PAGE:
These Pets Cowboy poems are examples of Cowboy poems about Pets. These are the best examples of Pets Cowboy poems written by international PoetrySoup poets
He was to be for my daddy, they'd said
as they scooped him up from the pick up bed
He was speckled & flop eared & soft as a sigh
My Daddy knew he had lost by the look in my eye
With his masked bandit eyes, only one name seemed right
Thus, Ringo, was christened that long ago April night
Part wolf, part samoyed, part collie & aussie
He would herd anything from small kids to old Bossy
Every morning he'd walk me to the school yard gate
Every afternoon he'd return & patiently wait
When I graduated from high school in June of ‘82
I argued with the principal that he deserved a diploma, too
Wherever I wandered he was close at my side
Through my childhood years, we roamed far & wide
We hiked every inch of the old Hilton Spread & the Total Wreck, as well
I knew to bring him in with me, when my daddy would start to yell
He moved quick & shadow silent & hardly ever made a sound
But just say the word "Ranch" & watch him come unwound
He loved to chase the rabbits & running with the 'yotes
Its to his credit that some coyote pups had speckled coats
I learned to trust his instinct when the fellers started to call
Why, when his hackles started rising, I knew to end it all
He'd step in between us & stare them down to size
Yep, if Ringo didn't like you, there would be no compromise
He's gone on across the Rainbow bridge where all good dogs abide
But he'll be waiting at Heaven's Gate, to fall in at my side
He taught me loyalty & trust, & that love never ends
For sixteen years, through thick & thin, We were the best of friends
One eye was brown, the other blue,
Australian Shepard his breed-
a workin' dog with one heck of a nip
to the heels a cattle an' steed.
Just a little fur ball when I got him,
but I well remember the time,
he could out run 'n outsmart the lot,
an' make 'em all turn on a dime.
Those cold prairie nights, sleepin' under the stars,
that dog would warm my ol' bones,
I'd play my mouth-harp to settle the herd
while he sang in soft muffled tones.
Last winter there came a fierce blizzard,
we were caught in a mighty snowdrift.
Ol' Blue hunkered down, an' just held his ground,
saved us both from descendin' a cliff.
They talk about loyal in people,
an' I reckon there are quite a few,
but I trusted my life, even more than a wife,
to that mangy ol' dog name of Blue.
His muzzle fin'lly was grayin',
an' his gate turned to limpin' 'n slow,
but no matter the job I was doin',
he'd follow wherever I'd go.
One mornin', I rose from my dreamin'
but Ol' Blue just didn't get up;
I saw in his bed that slumberin' head,
an' thought sure he resembled a pup.
Now, cryin' just ain't in my nature,
nor whinin' 'bout things I can't change,
but I gotta confess, my heart broke at best,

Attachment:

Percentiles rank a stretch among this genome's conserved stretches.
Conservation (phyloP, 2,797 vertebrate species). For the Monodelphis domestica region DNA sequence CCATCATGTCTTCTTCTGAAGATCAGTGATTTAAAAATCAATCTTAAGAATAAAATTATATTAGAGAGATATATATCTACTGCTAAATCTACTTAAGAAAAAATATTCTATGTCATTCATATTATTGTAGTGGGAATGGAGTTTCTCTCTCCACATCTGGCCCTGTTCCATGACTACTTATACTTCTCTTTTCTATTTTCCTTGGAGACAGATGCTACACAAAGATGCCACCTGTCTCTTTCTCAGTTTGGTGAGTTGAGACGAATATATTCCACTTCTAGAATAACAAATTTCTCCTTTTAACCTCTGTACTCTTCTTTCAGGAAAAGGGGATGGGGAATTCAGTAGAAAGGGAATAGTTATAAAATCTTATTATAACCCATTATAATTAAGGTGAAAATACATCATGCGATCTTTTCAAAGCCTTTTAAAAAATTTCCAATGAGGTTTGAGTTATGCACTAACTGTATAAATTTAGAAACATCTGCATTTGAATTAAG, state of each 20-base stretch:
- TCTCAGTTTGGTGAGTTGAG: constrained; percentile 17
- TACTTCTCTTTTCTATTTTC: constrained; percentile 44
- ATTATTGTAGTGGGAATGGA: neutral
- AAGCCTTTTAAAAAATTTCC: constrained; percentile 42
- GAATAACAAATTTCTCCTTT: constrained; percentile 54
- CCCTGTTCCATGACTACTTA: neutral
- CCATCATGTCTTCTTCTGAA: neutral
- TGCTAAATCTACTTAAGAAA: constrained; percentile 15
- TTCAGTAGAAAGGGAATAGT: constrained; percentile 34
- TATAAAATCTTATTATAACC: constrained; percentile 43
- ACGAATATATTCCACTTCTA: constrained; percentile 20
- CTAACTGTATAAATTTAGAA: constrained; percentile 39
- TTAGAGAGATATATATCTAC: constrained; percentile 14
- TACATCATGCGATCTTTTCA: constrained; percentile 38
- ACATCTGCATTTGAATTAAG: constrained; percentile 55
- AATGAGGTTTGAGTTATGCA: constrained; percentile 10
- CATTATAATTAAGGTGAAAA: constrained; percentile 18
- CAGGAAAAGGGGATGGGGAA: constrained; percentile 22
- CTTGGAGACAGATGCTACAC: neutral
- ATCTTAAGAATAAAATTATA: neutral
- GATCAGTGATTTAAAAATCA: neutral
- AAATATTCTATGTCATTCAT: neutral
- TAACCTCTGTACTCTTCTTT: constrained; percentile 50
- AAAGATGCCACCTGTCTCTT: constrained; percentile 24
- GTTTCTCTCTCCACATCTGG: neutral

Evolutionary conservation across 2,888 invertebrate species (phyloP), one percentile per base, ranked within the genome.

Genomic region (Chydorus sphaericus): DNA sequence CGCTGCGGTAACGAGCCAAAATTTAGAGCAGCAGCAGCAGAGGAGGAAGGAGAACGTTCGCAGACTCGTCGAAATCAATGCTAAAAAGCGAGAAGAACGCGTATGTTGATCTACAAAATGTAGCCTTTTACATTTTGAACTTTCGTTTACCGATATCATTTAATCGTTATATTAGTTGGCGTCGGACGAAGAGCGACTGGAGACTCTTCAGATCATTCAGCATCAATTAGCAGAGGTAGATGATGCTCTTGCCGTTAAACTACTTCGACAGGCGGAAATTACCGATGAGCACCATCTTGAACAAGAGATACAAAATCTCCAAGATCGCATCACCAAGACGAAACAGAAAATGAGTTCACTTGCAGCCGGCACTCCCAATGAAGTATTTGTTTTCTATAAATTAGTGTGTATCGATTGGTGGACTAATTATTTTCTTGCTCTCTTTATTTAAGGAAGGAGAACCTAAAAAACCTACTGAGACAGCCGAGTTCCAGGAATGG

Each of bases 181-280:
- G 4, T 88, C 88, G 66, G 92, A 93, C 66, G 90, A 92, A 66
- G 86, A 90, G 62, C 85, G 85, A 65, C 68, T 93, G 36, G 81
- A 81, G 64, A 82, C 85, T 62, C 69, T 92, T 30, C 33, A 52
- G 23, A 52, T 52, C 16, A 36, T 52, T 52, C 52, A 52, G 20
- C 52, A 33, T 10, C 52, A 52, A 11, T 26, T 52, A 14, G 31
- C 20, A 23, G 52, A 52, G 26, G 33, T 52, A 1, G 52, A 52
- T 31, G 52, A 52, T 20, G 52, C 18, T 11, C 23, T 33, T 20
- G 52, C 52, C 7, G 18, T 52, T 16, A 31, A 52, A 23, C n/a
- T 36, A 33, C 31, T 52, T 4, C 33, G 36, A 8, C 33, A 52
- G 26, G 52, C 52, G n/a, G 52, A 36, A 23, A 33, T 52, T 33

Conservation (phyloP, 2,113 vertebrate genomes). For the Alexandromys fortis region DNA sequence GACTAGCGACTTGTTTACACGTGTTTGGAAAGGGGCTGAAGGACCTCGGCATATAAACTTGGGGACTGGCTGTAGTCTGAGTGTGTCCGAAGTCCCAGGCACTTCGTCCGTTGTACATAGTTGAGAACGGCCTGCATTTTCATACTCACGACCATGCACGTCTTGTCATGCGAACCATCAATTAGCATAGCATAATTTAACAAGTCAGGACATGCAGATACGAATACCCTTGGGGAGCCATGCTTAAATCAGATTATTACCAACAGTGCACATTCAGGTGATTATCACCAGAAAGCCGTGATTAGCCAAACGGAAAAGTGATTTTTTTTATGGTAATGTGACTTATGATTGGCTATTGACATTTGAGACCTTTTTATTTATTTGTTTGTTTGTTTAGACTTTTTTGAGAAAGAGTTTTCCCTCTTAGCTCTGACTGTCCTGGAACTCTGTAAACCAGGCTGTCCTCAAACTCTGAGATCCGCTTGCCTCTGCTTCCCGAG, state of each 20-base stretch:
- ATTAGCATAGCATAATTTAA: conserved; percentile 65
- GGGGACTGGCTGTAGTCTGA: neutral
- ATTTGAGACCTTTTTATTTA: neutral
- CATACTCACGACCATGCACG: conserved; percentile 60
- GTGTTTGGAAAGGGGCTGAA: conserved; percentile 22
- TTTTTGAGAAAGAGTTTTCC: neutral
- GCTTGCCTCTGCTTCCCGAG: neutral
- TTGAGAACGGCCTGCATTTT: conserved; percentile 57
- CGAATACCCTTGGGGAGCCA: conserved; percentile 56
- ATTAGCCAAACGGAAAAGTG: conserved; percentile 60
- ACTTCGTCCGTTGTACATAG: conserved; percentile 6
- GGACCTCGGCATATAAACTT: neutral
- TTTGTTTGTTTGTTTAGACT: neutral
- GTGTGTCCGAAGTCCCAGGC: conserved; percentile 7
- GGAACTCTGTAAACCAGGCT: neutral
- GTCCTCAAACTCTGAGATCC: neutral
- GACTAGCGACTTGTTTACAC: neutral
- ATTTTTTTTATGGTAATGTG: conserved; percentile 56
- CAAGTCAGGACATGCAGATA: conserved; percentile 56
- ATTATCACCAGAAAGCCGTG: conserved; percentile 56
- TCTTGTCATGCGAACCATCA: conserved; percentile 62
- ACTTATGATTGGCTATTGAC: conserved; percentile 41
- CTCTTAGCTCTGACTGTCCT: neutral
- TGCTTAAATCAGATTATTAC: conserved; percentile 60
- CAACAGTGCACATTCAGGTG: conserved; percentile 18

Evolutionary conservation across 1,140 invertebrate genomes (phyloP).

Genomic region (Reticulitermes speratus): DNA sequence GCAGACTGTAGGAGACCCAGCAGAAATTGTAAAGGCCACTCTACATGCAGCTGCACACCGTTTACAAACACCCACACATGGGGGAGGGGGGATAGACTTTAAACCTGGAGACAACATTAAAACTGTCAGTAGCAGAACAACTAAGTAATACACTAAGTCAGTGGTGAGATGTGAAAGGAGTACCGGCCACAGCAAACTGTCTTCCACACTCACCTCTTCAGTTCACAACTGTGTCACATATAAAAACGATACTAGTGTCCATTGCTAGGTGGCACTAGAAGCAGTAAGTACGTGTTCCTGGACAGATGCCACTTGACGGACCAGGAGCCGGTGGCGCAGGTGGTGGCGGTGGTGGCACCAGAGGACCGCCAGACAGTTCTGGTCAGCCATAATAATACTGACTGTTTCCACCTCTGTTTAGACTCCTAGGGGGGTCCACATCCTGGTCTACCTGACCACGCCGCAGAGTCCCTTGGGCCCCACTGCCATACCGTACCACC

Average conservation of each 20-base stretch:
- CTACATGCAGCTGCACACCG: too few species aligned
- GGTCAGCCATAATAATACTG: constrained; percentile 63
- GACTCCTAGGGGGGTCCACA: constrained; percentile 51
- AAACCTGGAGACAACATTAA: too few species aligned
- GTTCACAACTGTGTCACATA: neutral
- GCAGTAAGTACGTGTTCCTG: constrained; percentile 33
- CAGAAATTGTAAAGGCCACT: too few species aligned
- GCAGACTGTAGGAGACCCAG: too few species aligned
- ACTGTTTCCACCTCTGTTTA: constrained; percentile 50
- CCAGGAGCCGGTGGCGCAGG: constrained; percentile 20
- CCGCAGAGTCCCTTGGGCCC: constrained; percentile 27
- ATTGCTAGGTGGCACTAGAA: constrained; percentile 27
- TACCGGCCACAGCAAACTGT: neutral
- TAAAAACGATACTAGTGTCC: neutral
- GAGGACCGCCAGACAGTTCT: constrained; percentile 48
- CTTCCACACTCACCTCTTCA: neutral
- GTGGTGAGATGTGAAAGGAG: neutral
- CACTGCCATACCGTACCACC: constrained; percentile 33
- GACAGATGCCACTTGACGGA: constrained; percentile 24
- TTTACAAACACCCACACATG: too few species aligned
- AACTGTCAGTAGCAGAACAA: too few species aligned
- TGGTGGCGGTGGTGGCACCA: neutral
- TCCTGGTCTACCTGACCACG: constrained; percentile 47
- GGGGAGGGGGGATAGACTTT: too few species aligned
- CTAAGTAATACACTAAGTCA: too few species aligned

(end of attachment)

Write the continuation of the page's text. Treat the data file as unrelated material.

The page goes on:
an' was sad 'n plenty deranged.
I laid him to rest on the prairie
for the coyotes to sing him a song,
'cause no dog was quite so deservin'
to live on this Earth for so long.
An' if there's a Heaven for doggies,
I'm sure that's where Blue is today-
waggin' his tail, an' just proud as hell
of the work that he done without pay.
Her golden hair shines like the sun,
her eyes a deep dark brown.
Her lashes curve so very long,
she wears a pouting frown.
Vanity is her weakness,
in her its way too strong.
She knows she is so beautiful,
and shows it all day long.
She gave me life when I’d given up,
from her I was reborn.
She is the beauty, and love of my life,
without her I am forlorn.
She’s carried me when I could not walk,
gave me strength when I was weak.
Helped me get to where I wanted to be,
of our love I proudly speak.
She’s the kind of girl I dream about,
I’d trust her with my life.
She’s there whenever I need her,
through trouble, good times and strife.
For me she’s been so strong and true,
stayed with me when no one would.
Her name is Sunny, she is my mare,
and she loves me like she should.
copyright Tom Welch
We were having a chivaree for Bob
And his brand new wife, little Laurie Lee,
When Betsy ran up from the barn and sobbed
That old Queenie was as sick as could be.
Old Queenie was a horse long past her prime
That we now just sort of kept as a pet—
We had quit riding her for quite some time
And her long life was full of no regret.
In her day she was our favorite horse,
Gentle, but spirited on a hard ride—
And it was just as if she knew your course
And moved with your thoughts before you’d decide.
Then there was a time she bucked for a snake—
Then reared up real high and stomped it to death,
As that rattler tried to make me ache
And take away my everlasting breath.
Then there was the time I yanked myself high
To her broad back after I broke my knee—
And I clung to her with a welcome sigh
And rode back to town as quick as could be.
But now old Queenie was dying out there
And slowly I loaded my old gun—
Then walked on down the lane to that barn where
I had to do what no one wanted done.
Old Queenie’s big black eyes looked up at me
As I stood here with rifle pointing down—
But before I moved, her eyes couldn’t see
And she died from old age without a sound.